Wolverine takes a road trip

09/22/04

Scientists track male animal over a three-state, 550-mile walk-about

NEW YORK (September 22, 2004) Scientists from the Bronx Zoo-based Wildlife Conservation Society (WCS) may have referred to the wolverine they were tracking as simply "M304," but "Lance Armstrong" may be more descriptive as the young male embarked on a six-week journey that covered some 550 miles within three western states. The results of the study are published in the latest issue of the journal Northwest Science.

The WCS scientists had equipped the wolverine with a Global Positioning System (GPS) collar to better understand the habitat needs of this largest member of the weasel, weighing in at up to 55 pounds. After WCS released the collared animal, it immediately moved from Wyoming's Grand Teton Mountains to the Portneuf Range in Idaho and then back again, covering some 256 miles in just 19 days. It then trekked to Mount Washburn in Yellowstone National Park, and back to the Tetons in a week, a distance of 140 miles. In total, it covered some 543 miles over 42 days before its collar fell off.

"This particular wolverine not only covered some incredibly long distances and rugged terrain, but also a variety of land ownerships including three states, two national parks, four national forests, tribal lands, a U.S. Sheep Experiment Station, and private lands," said WCS Conservationist Robert Inman, the lead author of the study. "While these data come from only one individual, they suggest that wolverine populations may function over a huge geographic scale.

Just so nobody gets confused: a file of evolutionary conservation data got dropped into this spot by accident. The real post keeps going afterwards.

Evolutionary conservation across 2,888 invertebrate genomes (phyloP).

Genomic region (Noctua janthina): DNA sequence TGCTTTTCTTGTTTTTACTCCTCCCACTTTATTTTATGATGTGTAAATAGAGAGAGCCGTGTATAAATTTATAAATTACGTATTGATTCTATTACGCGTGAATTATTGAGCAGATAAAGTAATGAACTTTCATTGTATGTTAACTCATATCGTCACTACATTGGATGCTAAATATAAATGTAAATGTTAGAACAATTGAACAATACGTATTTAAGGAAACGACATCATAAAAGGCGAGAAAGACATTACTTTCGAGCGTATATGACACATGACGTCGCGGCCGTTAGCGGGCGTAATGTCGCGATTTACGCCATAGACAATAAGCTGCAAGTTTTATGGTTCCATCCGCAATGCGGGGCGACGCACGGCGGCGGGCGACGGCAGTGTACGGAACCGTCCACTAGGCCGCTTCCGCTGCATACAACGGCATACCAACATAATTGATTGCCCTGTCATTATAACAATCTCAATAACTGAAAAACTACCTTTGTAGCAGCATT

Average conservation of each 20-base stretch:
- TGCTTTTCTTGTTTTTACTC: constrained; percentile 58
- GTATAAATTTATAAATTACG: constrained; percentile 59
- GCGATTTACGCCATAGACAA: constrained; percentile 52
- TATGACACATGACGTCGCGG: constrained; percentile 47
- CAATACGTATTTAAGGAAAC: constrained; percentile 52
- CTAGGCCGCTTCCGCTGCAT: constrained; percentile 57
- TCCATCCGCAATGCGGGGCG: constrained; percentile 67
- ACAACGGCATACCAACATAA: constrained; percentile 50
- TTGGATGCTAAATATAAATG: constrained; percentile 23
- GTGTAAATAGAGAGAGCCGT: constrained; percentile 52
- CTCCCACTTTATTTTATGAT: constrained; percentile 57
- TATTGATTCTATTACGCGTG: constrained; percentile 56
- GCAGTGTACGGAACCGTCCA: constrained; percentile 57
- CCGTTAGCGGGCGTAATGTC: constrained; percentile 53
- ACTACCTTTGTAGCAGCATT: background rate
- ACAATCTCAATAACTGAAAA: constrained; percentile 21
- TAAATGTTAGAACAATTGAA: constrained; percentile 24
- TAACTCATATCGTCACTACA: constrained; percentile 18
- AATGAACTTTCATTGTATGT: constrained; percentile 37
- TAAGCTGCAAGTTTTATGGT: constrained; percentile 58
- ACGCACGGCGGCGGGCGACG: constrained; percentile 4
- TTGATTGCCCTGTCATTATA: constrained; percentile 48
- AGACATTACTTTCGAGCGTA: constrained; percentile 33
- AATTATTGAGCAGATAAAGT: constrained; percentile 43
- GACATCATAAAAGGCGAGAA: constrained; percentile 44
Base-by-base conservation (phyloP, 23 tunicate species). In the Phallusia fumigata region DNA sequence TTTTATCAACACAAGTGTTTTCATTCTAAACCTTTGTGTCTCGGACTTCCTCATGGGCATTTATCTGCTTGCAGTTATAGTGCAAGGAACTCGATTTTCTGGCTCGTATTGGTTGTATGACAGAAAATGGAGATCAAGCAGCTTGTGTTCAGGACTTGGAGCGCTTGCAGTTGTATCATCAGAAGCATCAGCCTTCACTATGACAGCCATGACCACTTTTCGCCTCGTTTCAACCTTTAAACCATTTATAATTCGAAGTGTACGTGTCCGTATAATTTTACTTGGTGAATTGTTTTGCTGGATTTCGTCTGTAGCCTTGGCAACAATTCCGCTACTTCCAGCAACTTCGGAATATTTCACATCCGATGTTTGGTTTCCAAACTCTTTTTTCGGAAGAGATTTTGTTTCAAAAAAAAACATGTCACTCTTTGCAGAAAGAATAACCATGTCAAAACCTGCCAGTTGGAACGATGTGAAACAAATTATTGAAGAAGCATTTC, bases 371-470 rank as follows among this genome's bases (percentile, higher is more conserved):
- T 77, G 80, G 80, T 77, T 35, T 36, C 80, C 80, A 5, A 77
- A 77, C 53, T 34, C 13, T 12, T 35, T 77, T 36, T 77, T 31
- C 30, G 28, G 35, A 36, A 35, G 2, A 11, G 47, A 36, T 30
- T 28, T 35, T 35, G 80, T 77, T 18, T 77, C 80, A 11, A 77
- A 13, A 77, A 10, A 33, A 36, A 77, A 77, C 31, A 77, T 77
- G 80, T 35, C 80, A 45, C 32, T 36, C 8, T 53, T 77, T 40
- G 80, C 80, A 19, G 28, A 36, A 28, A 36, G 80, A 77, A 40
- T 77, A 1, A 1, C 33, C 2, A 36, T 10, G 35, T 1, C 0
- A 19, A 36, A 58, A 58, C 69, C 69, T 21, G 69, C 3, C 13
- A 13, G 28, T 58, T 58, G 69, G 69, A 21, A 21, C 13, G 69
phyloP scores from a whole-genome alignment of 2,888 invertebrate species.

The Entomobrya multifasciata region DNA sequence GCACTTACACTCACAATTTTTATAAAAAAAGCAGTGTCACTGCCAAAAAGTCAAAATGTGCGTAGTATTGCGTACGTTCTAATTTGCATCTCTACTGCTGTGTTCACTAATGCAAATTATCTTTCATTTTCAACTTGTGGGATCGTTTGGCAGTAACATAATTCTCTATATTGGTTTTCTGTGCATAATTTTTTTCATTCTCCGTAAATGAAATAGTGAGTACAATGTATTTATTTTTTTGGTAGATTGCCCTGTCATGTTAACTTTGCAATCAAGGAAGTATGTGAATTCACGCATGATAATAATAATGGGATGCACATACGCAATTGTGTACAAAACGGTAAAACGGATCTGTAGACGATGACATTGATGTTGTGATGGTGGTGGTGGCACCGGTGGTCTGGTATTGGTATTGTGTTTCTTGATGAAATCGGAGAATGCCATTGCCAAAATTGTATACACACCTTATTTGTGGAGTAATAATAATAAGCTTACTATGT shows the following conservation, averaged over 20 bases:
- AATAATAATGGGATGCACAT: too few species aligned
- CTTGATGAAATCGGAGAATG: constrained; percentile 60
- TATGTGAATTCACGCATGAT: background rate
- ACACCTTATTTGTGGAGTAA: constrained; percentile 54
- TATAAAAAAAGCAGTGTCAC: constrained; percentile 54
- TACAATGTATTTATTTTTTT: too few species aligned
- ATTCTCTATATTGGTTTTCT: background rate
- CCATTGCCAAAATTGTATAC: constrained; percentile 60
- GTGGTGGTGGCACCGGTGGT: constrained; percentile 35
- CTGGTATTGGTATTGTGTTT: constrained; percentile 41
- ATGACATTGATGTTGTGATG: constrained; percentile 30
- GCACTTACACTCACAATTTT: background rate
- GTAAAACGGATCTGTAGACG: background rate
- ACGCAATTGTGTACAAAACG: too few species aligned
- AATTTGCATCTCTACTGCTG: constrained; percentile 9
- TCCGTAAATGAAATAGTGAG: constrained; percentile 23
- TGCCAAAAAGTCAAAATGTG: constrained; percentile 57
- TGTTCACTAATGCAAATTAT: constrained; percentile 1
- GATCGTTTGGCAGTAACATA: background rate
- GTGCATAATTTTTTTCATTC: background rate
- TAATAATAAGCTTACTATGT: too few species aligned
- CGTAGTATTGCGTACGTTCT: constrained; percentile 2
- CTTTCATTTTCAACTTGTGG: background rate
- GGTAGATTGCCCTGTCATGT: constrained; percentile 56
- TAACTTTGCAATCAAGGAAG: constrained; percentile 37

Sustaining wolverines in the Greater Yellowstone Ecosystem will benefit from efforts to maintain habitat between increasingly fragmented mountain ranges, as well as cooperation across a variety of agencies and private land owners, according to Inman.

Wolverines were nearly eliminated from the continental U.S. by around 1920, though some recolonization has taken place in recent decades. However, little is known about these rare carnivores, and previous proposals to list them as a federally threatened species have been rejected due to a lack of data that documents declines caused by human related threats.

Source: Eurekalert & others

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